Creativity thrives on constraint!

 Profile image of Corine Hines From Spring Leadership

Corine Hines

Back in 2010, when I was just starting my coaching journey, I began seeing how powerful the process was for individuals. I’ve worked with all types of leaders and managers, from underrated heads of finance and recently recruited high potentials, to directors that were heading for burn out.  Watching them grow, develop better habits and improve their relationships, was incredible. But I was itching to have more impact on the wider business.

Personal transformations are amazing – but I knew that high performing teams aren’t created because one person transforms themselves.

Over the years we’ve developed an approach that helps individuals and teams make huge leaps forward – transformations that set them up for future success, which make a significant difference to them personally and to the bottom line.

Our techniques change businesses for the better. And it’s an absolute privilege to be involved.

Last night I submitted a story to A platform that only accepts stories comprised of 50 words, no more, no less.

You may think this rule restricted my imagination. But you’d be wrong. I was on fire and crafted a story in record time.

This is because creativity thrives on constraint.

But how can you use this insight in your own leadership?

Side note: I realised I kept restarting this blog, so I’ve set a 15-minute timer – this is one way to use a constraint!

Another way is to work with your senior team to define your business priorities using even/over statements:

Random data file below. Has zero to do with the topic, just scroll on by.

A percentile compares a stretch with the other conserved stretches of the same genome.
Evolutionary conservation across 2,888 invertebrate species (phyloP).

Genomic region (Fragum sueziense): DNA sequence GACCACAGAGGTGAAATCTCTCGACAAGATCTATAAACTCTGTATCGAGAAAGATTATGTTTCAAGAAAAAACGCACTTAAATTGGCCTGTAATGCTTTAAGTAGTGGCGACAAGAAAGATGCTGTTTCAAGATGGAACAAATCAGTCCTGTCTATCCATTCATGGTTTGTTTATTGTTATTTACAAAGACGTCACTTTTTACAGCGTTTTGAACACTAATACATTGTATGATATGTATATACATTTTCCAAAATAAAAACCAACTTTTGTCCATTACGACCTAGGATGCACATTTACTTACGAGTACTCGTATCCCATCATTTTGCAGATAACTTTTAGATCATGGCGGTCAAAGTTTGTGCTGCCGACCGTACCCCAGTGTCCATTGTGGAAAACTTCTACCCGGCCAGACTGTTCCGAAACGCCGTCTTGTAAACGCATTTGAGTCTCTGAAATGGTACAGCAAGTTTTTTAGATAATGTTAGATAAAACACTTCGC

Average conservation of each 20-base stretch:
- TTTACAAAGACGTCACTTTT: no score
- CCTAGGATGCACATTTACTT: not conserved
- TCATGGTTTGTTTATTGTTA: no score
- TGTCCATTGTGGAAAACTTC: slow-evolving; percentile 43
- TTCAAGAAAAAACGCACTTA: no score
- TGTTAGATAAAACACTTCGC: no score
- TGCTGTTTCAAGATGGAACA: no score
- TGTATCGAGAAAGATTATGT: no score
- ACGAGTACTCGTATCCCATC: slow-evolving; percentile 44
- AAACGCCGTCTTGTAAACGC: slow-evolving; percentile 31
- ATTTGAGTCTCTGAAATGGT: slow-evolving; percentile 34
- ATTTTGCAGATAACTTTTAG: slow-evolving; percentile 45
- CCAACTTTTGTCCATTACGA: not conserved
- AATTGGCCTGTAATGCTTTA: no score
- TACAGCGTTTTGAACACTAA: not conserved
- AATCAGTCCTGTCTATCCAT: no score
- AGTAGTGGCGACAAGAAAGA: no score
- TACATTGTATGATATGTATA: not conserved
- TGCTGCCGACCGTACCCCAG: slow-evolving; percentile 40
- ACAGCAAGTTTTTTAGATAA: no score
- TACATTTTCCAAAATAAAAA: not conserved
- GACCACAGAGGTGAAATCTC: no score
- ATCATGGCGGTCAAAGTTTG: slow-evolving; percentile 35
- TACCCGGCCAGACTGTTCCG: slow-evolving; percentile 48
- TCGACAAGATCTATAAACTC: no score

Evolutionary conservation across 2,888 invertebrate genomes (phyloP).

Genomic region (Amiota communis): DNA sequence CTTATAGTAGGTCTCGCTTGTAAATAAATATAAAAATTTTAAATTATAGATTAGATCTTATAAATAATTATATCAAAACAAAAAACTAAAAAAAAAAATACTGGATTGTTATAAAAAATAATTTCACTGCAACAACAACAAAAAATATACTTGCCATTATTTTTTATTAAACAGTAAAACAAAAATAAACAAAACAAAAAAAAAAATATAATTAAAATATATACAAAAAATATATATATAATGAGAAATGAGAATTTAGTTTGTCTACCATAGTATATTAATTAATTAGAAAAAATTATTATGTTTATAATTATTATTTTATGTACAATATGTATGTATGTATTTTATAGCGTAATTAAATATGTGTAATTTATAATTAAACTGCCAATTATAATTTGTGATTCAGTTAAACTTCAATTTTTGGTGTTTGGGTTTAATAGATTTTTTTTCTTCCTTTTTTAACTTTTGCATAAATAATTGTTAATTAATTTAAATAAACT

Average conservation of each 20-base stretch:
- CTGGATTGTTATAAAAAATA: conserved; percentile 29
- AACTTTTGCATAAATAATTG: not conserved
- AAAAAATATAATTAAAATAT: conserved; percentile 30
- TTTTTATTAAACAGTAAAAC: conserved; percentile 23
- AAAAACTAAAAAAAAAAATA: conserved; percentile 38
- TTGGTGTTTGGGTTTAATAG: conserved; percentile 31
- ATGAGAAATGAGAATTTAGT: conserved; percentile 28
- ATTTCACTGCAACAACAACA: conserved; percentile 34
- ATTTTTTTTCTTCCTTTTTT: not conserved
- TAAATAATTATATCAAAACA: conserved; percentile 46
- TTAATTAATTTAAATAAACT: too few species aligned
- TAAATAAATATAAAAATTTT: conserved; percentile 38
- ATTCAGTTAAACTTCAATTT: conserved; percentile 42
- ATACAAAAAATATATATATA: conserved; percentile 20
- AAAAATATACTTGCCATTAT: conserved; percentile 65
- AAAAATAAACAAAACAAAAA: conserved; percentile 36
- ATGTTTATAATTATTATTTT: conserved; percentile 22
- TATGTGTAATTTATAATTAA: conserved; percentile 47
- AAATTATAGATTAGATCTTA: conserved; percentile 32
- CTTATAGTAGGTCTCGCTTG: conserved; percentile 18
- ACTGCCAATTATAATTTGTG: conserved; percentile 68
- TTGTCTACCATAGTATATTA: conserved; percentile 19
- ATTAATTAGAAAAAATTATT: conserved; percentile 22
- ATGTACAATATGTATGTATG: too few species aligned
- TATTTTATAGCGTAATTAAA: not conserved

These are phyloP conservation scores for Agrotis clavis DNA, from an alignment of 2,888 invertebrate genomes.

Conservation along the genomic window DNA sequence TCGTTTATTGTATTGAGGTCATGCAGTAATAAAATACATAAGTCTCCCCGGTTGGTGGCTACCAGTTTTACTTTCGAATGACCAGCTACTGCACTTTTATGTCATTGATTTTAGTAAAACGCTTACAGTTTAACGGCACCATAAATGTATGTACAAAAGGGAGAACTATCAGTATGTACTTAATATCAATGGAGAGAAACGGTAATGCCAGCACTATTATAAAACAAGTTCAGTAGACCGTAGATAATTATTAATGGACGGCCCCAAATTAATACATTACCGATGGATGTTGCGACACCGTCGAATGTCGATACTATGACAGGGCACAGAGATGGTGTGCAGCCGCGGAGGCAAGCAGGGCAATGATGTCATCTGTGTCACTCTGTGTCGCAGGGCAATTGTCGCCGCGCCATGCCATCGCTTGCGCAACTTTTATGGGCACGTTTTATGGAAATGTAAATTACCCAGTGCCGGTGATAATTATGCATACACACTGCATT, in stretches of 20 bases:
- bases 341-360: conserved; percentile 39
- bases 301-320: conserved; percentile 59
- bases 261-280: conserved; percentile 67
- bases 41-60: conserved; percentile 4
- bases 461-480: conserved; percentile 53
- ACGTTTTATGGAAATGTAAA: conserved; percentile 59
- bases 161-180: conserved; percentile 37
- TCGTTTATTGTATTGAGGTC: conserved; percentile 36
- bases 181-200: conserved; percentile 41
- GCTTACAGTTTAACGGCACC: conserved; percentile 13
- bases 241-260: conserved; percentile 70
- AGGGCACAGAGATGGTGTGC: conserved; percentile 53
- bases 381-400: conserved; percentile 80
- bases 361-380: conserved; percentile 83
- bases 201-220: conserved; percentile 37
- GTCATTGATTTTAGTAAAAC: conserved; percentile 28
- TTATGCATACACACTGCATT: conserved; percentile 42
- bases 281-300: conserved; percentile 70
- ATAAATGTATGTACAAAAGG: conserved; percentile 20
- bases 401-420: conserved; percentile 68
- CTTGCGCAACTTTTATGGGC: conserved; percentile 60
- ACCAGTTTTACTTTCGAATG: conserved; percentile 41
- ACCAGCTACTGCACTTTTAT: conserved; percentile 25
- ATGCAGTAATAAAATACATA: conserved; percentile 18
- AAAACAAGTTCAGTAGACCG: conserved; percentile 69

One good thing Even Over another good thing

This will force you to consider the trade-offs. For example:

  • Local clients even over global clients
  • Employees’ happiness even over customers’ happiness
  • Speed even over perfection

Here is one for my business:

Finish on-time Friday even over Winning more clients

Until I addressed this trade off, I’d often be found writing content or posting on LinkedIn at 6pm on a Friday. Now you’ll find me nagging my daughter about piano practice or improving on my (somewhat dire) keepy uppy skills.

Understanding your trade-offs will help you and the team prioritise the right things most of the time – and you’ll ensure you’re getting the results you want.

Another side note: my 15 minute timer went off 5 minutes ago but it got me started and now I’m nearly finished.

If you want details for how to run this even/over statements exercise with your team, reply to me here.

And if you ask nicely, I’ll even include my 50-word story!